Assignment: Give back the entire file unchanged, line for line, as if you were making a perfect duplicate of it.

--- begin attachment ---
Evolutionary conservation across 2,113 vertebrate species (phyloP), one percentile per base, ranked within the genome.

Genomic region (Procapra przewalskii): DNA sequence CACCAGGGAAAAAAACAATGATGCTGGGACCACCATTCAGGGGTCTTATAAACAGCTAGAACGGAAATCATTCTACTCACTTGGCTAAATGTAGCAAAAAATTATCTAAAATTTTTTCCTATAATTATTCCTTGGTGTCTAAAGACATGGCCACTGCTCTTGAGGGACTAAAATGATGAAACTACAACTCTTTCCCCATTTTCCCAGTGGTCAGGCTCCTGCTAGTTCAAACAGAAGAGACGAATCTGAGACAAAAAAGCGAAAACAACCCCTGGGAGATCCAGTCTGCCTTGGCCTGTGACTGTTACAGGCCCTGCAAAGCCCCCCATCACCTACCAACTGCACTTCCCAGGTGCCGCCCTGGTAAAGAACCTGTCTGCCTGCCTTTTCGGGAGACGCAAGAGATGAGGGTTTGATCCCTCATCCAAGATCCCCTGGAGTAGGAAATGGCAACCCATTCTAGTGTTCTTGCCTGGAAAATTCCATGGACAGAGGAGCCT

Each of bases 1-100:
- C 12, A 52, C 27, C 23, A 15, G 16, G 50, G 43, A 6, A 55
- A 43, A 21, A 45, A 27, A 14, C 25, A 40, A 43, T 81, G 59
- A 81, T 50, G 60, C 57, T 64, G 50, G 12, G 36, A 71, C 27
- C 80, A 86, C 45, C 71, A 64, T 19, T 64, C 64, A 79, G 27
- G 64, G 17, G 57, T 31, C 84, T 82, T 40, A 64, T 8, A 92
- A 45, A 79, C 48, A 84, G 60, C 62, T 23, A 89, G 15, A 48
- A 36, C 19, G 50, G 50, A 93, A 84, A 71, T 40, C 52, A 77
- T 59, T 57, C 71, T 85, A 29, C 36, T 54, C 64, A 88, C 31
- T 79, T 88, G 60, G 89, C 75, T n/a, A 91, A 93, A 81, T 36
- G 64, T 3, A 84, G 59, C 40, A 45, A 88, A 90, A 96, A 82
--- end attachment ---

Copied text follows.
Evolutionary conservation across 2,113 vertebrate species (phyloP), one percentile per base, ranked within the genome.

Genomic region (Procapra przewalskii): DNA sequence CACCAGGGAAAAAAACAATGATGCTGGGACCACCATTCAGGGGTCTTATAAACAGCTAGAACGGAAATCATTCTACTCACTTGGCTAAATGTAGCAAAAAATTATCTAAAATTTTTTCCTATAATTATTCCTTGGTGTCTAAAGACATGGCCACTGCTCTTGAGGGACTAAAATGATGAAACTACAACTCTTTCCCCATTTTCCCAGTGGTCAGGCTCCTGCTAGTTCAAACAGAAGAGACGAATCTGAGACAAAAAAGCGAAAACAACCCCTGGGAGATCCAGTCTGCCTTGGCCTGTGACTGTTACAGGCCCTGCAAAGCCCCCCATCACCTACCAACTGCACTTCCCAGGTGCCGCCCTGGTAAAGAACCTGTCTGCCTGCCTTTTCGGGAGACGCAAGAGATGAGGGTTTGATCCCTCATCCAAGATCCCCTGGAGTAGGAAATGGCAACCCATTCTAGTGTTCTTGCCTGGAAAATTCCATGGACAGAGGAGCCT

Each of bases 1-100:
- C 12, A 52, C 27, C 23, A 15, G 16, G 50, G 43, A 6, A 55
- A 43, A 21, A 45, A 27, A 14, C 25, A 40, A 43, T 81, G 59
- A 81, T 50, G 60, C 57, T 64, G 50, G 12, G 36, A 71, C 27
- C 80, A 86, C 45, C 71, A 64, T 19, T 64, C 64, A 79, G 27
- G 64, G 17, G 57, T 31, C 84, T 82, T 40, A 64, T 8, A 92
- A 45, A 79, C 48, A 84, G 60, C 62, T 23, A 89, G 15, A 48
- A 36, C 19, G 50, G 50, A 93, A 84, A 71, T 40, C 52, A 77
- T 59, T 57, C 71, T 85, A 29, C 36, T 54, C 64, A 88, C 31
- T 79, T 88, G 60, G 89, C 75, T n/a, A 91, A 93, A 81, T 36
- G 64, T 3, A 84, G 59, C 40, A 45, A 88, A 90, A 96, A 82